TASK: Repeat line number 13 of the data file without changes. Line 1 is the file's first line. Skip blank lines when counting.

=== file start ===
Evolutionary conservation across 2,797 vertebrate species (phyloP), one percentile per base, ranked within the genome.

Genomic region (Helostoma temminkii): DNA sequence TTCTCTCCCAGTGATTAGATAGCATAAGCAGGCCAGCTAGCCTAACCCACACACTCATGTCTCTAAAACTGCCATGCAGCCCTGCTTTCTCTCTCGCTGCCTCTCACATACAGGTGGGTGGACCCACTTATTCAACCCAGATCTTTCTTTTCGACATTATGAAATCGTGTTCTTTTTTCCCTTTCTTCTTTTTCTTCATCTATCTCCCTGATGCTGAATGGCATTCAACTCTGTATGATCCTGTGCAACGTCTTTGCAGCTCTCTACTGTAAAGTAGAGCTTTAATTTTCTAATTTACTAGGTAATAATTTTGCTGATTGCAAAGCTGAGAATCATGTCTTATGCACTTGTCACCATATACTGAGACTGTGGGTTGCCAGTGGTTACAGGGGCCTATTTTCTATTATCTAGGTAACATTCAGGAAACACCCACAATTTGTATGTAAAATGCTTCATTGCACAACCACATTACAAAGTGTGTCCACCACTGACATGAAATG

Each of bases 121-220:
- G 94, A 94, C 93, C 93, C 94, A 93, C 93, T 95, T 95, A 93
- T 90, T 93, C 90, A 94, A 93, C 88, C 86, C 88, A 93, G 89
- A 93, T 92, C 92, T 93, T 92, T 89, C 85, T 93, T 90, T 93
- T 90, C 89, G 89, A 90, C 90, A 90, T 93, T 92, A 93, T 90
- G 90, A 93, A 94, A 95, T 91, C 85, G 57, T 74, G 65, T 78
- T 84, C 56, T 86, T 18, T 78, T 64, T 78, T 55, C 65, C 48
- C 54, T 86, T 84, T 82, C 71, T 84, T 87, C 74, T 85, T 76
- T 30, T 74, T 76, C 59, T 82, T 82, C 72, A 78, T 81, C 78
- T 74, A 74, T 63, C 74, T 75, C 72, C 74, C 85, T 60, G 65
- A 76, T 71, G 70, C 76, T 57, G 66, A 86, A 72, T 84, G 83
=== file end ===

- A 76, T 71, G 70, C 76, T 57, G 66, A 86, A 72, T 84, G 83